ATOMIC TESTING was undertaken in Australia between 1952 and 1963 as Britain sought to develop its own nuclear weapons. The Australian government readily supplied test sites and logistical support, mistakenly believing that greater access to nuclear technology would result. Read MoreAtomic tests
The clouds of radioactive fallout are descending and humanity is doomed to extinction. In Nevil Shute’s book, On the Beach, the inhabitants of Melbourne await their end – the final victims of a 37 day nuclear war that has destroyed the northern hemisphere. John Osborne, played by Fred Astaire in the film version, decides to die in the embrace of the one he loves. So donning his crash helmet and goggles, he pops his suicide pills while sitting behind the wheel of the Ferrari that has recently won him the Australian Grand Prix: ‘The car had won him the race that was the climax of his life. Why trouble to go further?’ For John, as for all, it was the end of the road.
With the onset of the Atomic Age, Australia set out optimistically along the yellow-brick road to peace and prosperity, but 50 years later, the Emerald City seems as far away as ever. Australia’s involvement with nuclear energy has been largely limited to the provision of raw materials – uranium to power other countries’ reactors, and test sites for Britain’s bomb program. To understand Australia’s nuclear history you need to focus not on the journey’s end, but on the journey itself. How was the road mapped? Where were the markers? And who was doing the driving? Read MoreOn the beach: Australia’s nuclear history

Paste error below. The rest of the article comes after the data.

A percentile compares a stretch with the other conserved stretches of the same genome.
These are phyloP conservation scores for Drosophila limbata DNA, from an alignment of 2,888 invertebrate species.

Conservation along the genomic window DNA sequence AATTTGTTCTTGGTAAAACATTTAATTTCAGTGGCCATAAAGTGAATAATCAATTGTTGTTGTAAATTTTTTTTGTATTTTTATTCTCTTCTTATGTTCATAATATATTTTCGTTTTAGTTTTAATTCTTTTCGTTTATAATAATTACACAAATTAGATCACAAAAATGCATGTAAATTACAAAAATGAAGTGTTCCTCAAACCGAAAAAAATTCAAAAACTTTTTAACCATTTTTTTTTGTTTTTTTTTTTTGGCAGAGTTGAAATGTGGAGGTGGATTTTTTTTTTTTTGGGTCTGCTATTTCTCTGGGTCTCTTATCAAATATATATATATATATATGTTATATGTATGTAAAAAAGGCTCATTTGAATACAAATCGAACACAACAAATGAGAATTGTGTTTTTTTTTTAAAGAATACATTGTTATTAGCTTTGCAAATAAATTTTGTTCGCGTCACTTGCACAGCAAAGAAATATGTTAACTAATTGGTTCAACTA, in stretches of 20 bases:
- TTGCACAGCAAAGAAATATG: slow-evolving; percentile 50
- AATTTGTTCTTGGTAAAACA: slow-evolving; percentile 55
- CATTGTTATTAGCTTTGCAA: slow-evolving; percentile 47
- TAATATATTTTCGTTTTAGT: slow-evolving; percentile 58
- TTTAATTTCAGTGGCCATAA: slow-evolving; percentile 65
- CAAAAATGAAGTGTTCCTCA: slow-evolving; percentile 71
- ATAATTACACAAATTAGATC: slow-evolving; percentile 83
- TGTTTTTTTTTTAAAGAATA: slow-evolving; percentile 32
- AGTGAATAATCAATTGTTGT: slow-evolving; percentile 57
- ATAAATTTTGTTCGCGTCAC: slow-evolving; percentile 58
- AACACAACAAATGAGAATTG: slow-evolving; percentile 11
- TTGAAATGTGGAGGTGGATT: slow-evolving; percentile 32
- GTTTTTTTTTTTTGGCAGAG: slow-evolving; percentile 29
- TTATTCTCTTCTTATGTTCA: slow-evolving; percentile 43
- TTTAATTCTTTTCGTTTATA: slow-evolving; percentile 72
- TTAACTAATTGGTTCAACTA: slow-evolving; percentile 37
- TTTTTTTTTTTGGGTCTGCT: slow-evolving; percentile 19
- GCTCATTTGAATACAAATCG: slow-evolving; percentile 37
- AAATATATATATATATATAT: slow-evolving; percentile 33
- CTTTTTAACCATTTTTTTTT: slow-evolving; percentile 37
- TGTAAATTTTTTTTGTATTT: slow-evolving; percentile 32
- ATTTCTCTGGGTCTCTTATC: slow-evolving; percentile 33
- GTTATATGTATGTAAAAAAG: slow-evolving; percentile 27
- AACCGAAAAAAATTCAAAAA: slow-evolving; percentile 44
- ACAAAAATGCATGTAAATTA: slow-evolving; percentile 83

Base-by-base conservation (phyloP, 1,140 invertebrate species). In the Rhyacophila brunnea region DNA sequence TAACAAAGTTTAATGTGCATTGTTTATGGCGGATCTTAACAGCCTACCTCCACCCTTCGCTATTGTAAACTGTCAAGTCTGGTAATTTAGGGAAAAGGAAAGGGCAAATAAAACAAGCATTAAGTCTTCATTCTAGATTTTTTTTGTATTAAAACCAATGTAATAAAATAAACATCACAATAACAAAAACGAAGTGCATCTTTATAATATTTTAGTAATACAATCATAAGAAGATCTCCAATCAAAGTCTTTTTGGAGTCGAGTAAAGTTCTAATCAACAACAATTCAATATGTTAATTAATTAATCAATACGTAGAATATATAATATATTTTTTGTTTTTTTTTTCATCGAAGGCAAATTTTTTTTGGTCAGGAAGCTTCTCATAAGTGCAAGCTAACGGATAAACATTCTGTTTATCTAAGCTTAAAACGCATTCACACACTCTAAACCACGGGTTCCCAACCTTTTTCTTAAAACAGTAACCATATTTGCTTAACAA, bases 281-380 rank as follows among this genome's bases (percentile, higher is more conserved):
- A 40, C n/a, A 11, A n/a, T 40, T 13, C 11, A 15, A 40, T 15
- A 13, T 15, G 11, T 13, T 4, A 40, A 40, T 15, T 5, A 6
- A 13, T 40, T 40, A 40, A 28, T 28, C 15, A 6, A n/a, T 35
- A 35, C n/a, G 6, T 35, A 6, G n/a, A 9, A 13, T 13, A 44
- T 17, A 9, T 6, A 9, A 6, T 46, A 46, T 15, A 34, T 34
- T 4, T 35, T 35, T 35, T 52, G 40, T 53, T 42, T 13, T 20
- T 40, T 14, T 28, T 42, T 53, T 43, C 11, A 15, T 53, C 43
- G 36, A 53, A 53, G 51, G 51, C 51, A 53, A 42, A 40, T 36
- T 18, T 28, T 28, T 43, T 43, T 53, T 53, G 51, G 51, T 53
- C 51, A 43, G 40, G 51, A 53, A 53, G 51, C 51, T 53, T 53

Then there was a great flash that reached the far horizon. Even Dr Penney, who had witnessed the first historic cataclysm in the desert at Almagordo and later seen a bomb burst over Japan, described the scene as ‘terrifying’ as he turned around to find the frigate Plym had vanished and to see a great greyish-black cloud shooting up thousands of feet into the air and ever-growing in size.1
In the Monte Bello Islands off the coast of Western Australia on 3 October 1952, Dr William Penney watched as an atomic device for which he was largely responsible vaporised a test ship and sent thousands of tonnes of water erupting into the air. His programme had been successful; Britain was now a fully-fledged nuclear power. Read MoreA political inconvenience
- Leonard Bertin, Atom Harvest (London, 1955), 154. [↩]